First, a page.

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The Fourth Amendment of the Constitution protects citizens from unreasonable search and seizure and was established to help protect the rights, safety, and property of all people. Without the Fourth Amendment, law enforcement would have free access to willfully search your person and property. Whether or not you have something to hide is irrelevant — you have the right to privacy and to not be searched or detained without a reason. In today’s post, we will help clarify what reasonable suspicion and probable cause are so that you can better understand your rights and advocate for yourself if they are being violated.

At the Law Offices of Murphy and Price in Colorado Springs, we have been fighting for the rights of Colorado residents, tourists, and military service members for two decades. If your rights have been violated or you are facing criminal conviction based on evidence that was discovered without a valid reason to look or find it, contact us. We offer complimentary consultations and will begin building your criminal defense right away.

Before we jump right in, it is important for every citizen to understand that you do not have to do everything a law enforcement officer tells you to do. If you know your rights, respectfully remind them of your rights and ask for your lawyer. If the law enforcement officer has either probable cause or reasonable suspicion, they are within their rights to exercise their duty to protect. If you willingly agree to a search or you leave your belongings where any reasonable person would be able to see, neither probable cause nor reasonable suspicion is needed to obtain evidence.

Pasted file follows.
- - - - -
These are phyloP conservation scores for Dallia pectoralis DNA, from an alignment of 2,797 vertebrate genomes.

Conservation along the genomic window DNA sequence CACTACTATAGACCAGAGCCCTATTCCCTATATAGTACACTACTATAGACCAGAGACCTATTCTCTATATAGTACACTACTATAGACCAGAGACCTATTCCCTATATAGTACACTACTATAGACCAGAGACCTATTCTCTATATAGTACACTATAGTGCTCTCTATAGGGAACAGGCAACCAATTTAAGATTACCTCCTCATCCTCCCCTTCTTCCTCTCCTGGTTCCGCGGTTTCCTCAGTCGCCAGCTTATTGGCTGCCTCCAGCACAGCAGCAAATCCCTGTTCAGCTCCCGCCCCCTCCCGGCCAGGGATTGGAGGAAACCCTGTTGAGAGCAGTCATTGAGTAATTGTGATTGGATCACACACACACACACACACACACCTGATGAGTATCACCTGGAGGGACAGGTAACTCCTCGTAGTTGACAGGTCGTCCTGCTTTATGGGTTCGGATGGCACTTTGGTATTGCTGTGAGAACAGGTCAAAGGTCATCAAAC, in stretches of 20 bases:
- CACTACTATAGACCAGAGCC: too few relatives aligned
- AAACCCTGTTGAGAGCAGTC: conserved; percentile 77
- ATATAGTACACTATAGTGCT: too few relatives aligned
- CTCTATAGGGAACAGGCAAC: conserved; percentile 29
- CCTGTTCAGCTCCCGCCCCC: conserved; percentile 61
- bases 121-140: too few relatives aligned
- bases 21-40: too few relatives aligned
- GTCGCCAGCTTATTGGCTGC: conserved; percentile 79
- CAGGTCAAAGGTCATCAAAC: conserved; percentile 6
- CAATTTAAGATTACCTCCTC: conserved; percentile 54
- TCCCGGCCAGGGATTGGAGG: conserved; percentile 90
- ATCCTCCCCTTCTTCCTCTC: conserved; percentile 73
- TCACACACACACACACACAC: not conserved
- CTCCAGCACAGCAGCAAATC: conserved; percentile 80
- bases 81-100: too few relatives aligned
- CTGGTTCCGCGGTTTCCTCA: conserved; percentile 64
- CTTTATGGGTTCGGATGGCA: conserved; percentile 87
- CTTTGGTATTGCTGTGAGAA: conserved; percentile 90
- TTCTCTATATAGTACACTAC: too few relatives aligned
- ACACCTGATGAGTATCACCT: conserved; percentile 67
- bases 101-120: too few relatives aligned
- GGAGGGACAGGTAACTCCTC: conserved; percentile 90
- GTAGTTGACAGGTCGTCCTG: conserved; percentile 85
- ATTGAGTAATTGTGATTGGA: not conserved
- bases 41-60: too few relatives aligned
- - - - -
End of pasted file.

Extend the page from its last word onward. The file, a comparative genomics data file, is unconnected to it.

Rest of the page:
What Is Reasonable Suspicion?

Reasonable suspicion is a broad term that a law enforcement officer can use based on their training and experience to justify stopping or questioning a person who they think may have committed a crime, is engaged in criminal activity, or who will commit a crime. What this means is, if a cop sees something that suggests criminal activity, to include a routine traffic violation, they are within their rights to confront the suspect. Reasonable suspicion must be supported by facts and circumstances, not simply a hunch. For instance, if a law enforcement officer is driving with traffic and sees a car in front of them swerving and alternating speeds, they can make a routine stop for the traffic violations, but can then use their experience and training to discern whether or not a crime is being committed.

What Is Probable Cause?

While reasonable suspicion may warrant law enforcement to stop and question someone in an attempt to gain information or to evaluate the situation more closely, it still does not authorize the agent to search or arrest them. A law enforcement officer is not able to search or seize property without a warrant or probable cause. Probable cause is having knowledge of, credible information regarding, or witnessing a crime or proof of criminal activity. From our earlier example with the swerving driver. A nearby police officer can pull the car over and question the driver and even ticket them for traffic infractions, but they cannot make an arrest or search the vehicle. If, while the officer is talking to the driver, however, they detect the smell of alcohol on the person, slurred speech, bloodshot eyes, or any other indication that the driver is under the influence, then they have the probable cause they need to search the vehicle for paraphernalia and make a DUI arrest.

Now that you have a better understanding of the differences between reasonable suspicion and probable cause, our defense attorneys hope this will help you better understand your rights and when they are being violated. If you are detained by law enforcement, contact your criminal defense lawyer right away, and if you don’t have one, save our